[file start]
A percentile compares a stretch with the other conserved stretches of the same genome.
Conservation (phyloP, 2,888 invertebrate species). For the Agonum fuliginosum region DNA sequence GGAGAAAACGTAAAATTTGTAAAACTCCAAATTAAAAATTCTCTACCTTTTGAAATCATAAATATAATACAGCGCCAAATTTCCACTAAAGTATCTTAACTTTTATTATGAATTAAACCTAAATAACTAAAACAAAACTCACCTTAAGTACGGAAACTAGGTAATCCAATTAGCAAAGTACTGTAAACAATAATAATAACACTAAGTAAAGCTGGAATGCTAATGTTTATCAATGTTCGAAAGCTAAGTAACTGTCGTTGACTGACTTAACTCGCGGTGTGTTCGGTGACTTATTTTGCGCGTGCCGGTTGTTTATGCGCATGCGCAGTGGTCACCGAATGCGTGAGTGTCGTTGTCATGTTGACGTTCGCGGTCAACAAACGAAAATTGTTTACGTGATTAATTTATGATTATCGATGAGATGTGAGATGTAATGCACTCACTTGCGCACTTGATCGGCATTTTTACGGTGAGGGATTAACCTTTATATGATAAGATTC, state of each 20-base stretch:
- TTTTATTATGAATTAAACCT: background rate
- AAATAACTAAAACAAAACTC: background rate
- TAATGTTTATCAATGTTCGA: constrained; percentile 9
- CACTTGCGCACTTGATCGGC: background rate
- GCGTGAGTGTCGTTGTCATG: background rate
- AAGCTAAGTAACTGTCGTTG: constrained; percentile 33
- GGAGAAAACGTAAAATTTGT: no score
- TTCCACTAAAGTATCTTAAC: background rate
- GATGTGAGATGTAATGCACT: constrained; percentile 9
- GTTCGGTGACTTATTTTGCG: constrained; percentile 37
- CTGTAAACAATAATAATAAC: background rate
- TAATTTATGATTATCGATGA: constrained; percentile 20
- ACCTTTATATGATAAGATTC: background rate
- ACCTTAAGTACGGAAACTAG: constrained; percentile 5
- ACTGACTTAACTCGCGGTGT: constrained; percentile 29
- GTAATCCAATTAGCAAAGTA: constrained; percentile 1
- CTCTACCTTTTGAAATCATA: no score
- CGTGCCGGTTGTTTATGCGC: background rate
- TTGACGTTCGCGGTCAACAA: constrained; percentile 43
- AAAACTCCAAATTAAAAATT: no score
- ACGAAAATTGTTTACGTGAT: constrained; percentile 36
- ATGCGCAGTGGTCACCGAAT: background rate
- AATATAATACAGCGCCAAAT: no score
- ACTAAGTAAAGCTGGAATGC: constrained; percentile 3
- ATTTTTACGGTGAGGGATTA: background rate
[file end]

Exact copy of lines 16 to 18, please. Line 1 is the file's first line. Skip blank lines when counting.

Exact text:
- ACCTTAAGTACGGAAACTAG: constrained; percentile 5
- ACTGACTTAACTCGCGGTGT: constrained; percentile 29
- GTAATCCAATTAGCAAAGTA: constrained; percentile 1